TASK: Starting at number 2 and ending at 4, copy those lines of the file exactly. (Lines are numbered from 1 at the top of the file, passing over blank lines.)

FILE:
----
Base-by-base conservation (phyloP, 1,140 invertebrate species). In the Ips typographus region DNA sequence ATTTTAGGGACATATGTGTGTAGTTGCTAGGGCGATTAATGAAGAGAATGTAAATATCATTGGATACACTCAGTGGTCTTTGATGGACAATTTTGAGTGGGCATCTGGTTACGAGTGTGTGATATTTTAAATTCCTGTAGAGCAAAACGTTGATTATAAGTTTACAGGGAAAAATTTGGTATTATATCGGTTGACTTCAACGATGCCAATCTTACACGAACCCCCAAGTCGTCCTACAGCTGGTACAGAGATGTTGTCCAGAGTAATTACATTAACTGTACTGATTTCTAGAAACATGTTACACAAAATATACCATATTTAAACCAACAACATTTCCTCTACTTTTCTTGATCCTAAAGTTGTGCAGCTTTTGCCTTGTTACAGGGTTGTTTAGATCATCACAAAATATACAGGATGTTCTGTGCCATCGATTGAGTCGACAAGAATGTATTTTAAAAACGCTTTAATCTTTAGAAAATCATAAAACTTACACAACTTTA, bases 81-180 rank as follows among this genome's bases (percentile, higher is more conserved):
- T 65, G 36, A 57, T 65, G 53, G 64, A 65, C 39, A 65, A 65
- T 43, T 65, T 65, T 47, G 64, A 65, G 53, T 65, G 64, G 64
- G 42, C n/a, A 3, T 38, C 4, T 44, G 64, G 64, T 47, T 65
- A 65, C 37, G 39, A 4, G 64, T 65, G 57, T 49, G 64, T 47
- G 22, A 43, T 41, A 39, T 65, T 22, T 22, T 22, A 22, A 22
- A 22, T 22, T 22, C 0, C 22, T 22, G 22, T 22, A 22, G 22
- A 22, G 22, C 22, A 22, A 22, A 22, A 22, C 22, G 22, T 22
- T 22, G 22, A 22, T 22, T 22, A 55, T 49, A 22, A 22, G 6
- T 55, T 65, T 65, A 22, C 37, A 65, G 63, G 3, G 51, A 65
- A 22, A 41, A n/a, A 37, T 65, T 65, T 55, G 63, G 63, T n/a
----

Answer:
- T 65, G 36, A 57, T 65, G 53, G 64, A 65, C 39, A 65, A 65
- T 43, T 65, T 65, T 47, G 64, A 65, G 53, T 65, G 64, G 64
- G 42, C n/a, A 3, T 38, C 4, T 44, G 64, G 64, T 47, T 65